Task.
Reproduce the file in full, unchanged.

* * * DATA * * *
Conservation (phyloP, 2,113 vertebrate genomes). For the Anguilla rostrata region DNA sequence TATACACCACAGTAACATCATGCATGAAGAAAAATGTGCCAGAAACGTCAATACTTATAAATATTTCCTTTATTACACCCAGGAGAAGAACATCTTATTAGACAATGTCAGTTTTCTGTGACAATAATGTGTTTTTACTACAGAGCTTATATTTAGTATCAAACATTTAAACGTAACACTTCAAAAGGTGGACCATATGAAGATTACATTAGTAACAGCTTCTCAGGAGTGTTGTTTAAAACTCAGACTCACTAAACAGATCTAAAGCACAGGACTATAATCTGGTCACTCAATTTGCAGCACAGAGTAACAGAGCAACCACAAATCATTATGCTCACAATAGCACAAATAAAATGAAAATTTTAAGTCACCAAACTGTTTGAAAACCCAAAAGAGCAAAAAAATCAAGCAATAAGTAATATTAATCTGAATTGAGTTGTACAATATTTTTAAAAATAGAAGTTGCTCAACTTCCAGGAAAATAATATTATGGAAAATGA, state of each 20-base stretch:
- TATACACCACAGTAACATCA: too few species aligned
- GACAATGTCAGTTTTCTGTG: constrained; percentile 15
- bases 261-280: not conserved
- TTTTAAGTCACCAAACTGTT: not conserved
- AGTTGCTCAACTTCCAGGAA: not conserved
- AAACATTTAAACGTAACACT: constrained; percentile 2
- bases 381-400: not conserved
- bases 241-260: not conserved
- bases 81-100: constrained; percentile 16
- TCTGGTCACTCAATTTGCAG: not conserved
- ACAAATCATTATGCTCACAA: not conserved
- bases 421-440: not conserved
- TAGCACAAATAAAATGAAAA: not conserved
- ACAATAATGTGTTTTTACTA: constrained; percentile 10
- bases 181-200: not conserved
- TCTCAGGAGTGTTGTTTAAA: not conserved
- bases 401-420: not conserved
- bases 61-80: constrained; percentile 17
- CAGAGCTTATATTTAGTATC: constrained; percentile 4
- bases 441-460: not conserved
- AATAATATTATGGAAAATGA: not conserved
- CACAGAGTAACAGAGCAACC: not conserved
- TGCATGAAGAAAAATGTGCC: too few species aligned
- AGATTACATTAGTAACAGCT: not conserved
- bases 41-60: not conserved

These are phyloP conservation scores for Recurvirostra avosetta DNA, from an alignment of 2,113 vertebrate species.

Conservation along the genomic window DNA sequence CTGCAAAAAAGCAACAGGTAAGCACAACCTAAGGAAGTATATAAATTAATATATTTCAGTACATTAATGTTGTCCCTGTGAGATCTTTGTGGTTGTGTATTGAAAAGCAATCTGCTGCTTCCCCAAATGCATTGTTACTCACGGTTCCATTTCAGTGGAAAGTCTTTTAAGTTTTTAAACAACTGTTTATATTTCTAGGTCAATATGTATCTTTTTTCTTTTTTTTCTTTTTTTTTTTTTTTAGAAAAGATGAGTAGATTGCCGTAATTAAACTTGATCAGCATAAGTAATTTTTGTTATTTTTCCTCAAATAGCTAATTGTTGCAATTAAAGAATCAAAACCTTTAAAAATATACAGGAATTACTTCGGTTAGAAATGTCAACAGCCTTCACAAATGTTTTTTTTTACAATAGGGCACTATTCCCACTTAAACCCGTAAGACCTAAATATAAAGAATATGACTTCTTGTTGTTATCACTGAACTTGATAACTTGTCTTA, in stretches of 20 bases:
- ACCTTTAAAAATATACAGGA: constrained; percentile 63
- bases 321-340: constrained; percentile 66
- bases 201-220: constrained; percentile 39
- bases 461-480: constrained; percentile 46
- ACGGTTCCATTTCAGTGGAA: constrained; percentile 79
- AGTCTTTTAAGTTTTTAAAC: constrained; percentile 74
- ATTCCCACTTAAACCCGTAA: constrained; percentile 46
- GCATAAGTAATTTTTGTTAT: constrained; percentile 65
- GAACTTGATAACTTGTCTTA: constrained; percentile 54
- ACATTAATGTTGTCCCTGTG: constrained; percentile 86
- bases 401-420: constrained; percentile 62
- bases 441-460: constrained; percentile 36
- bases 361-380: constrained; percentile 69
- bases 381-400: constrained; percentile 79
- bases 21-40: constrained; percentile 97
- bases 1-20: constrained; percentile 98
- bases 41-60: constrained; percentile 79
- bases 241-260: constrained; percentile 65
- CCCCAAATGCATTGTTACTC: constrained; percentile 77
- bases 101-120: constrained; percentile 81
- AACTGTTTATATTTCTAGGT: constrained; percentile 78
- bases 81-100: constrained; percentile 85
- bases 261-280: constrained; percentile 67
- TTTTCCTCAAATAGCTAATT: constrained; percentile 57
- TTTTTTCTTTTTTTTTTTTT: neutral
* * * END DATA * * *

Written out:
Conservation (phyloP, 2,113 vertebrate genomes). For the Anguilla rostrata region DNA sequence TATACACCACAGTAACATCATGCATGAAGAAAAATGTGCCAGAAACGTCAATACTTATAAATATTTCCTTTATTACACCCAGGAGAAGAACATCTTATTAGACAATGTCAGTTTTCTGTGACAATAATGTGTTTTTACTACAGAGCTTATATTTAGTATCAAACATTTAAACGTAACACTTCAAAAGGTGGACCATATGAAGATTACATTAGTAACAGCTTCTCAGGAGTGTTGTTTAAAACTCAGACTCACTAAACAGATCTAAAGCACAGGACTATAATCTGGTCACTCAATTTGCAGCACAGAGTAACAGAGCAACCACAAATCATTATGCTCACAATAGCACAAATAAAATGAAAATTTTAAGTCACCAAACTGTTTGAAAACCCAAAAGAGCAAAAAAATCAAGCAATAAGTAATATTAATCTGAATTGAGTTGTACAATATTTTTAAAAATAGAAGTTGCTCAACTTCCAGGAAAATAATATTATGGAAAATGA, state of each 20-base stretch:
- TATACACCACAGTAACATCA: too few species aligned
- GACAATGTCAGTTTTCTGTG: constrained; percentile 15
- bases 261-280: not conserved
- TTTTAAGTCACCAAACTGTT: not conserved
- AGTTGCTCAACTTCCAGGAA: not conserved
- AAACATTTAAACGTAACACT: constrained; percentile 2
- bases 381-400: not conserved
- bases 241-260: not conserved
- bases 81-100: constrained; percentile 16
- TCTGGTCACTCAATTTGCAG: not conserved
- ACAAATCATTATGCTCACAA: not conserved
- bases 421-440: not conserved
- TAGCACAAATAAAATGAAAA: not conserved
- ACAATAATGTGTTTTTACTA: constrained; percentile 10
- bases 181-200: not conserved
- TCTCAGGAGTGTTGTTTAAA: not conserved
- bases 401-420: not conserved
- bases 61-80: constrained; percentile 17
- CAGAGCTTATATTTAGTATC: constrained; percentile 4
- bases 441-460: not conserved
- AATAATATTATGGAAAATGA: not conserved
- CACAGAGTAACAGAGCAACC: not conserved
- TGCATGAAGAAAAATGTGCC: too few species aligned
- AGATTACATTAGTAACAGCT: not conserved
- bases 41-60: not conserved

These are phyloP conservation scores for Recurvirostra avosetta DNA, from an alignment of 2,113 vertebrate species.

Conservation along the genomic window DNA sequence CTGCAAAAAAGCAACAGGTAAGCACAACCTAAGGAAGTATATAAATTAATATATTTCAGTACATTAATGTTGTCCCTGTGAGATCTTTGTGGTTGTGTATTGAAAAGCAATCTGCTGCTTCCCCAAATGCATTGTTACTCACGGTTCCATTTCAGTGGAAAGTCTTTTAAGTTTTTAAACAACTGTTTATATTTCTAGGTCAATATGTATCTTTTTTCTTTTTTTTCTTTTTTTTTTTTTTTAGAAAAGATGAGTAGATTGCCGTAATTAAACTTGATCAGCATAAGTAATTTTTGTTATTTTTCCTCAAATAGCTAATTGTTGCAATTAAAGAATCAAAACCTTTAAAAATATACAGGAATTACTTCGGTTAGAAATGTCAACAGCCTTCACAAATGTTTTTTTTTACAATAGGGCACTATTCCCACTTAAACCCGTAAGACCTAAATATAAAGAATATGACTTCTTGTTGTTATCACTGAACTTGATAACTTGTCTTA, in stretches of 20 bases:
- ACCTTTAAAAATATACAGGA: constrained; percentile 63
- bases 321-340: constrained; percentile 66
- bases 201-220: constrained; percentile 39
- bases 461-480: constrained; percentile 46
- ACGGTTCCATTTCAGTGGAA: constrained; percentile 79
- AGTCTTTTAAGTTTTTAAAC: constrained; percentile 74
- ATTCCCACTTAAACCCGTAA: constrained; percentile 46
- GCATAAGTAATTTTTGTTAT: constrained; percentile 65
- GAACTTGATAACTTGTCTTA: constrained; percentile 54
- ACATTAATGTTGTCCCTGTG: constrained; percentile 86
- bases 401-420: constrained; percentile 62
- bases 441-460: constrained; percentile 36
- bases 361-380: constrained; percentile 69
- bases 381-400: constrained; percentile 79
- bases 21-40: constrained; percentile 97
- bases 1-20: constrained; percentile 98
- bases 41-60: constrained; percentile 79
- bases 241-260: constrained; percentile 65
- CCCCAAATGCATTGTTACTC: constrained; percentile 77
- bases 101-120: constrained; percentile 81
- AACTGTTTATATTTCTAGGT: constrained; percentile 78
- bases 81-100: constrained; percentile 85
- bases 261-280: constrained; percentile 67
- TTTTCCTCAAATAGCTAATT: constrained; percentile 57
- TTTTTTCTTTTTTTTTTTTT: neutral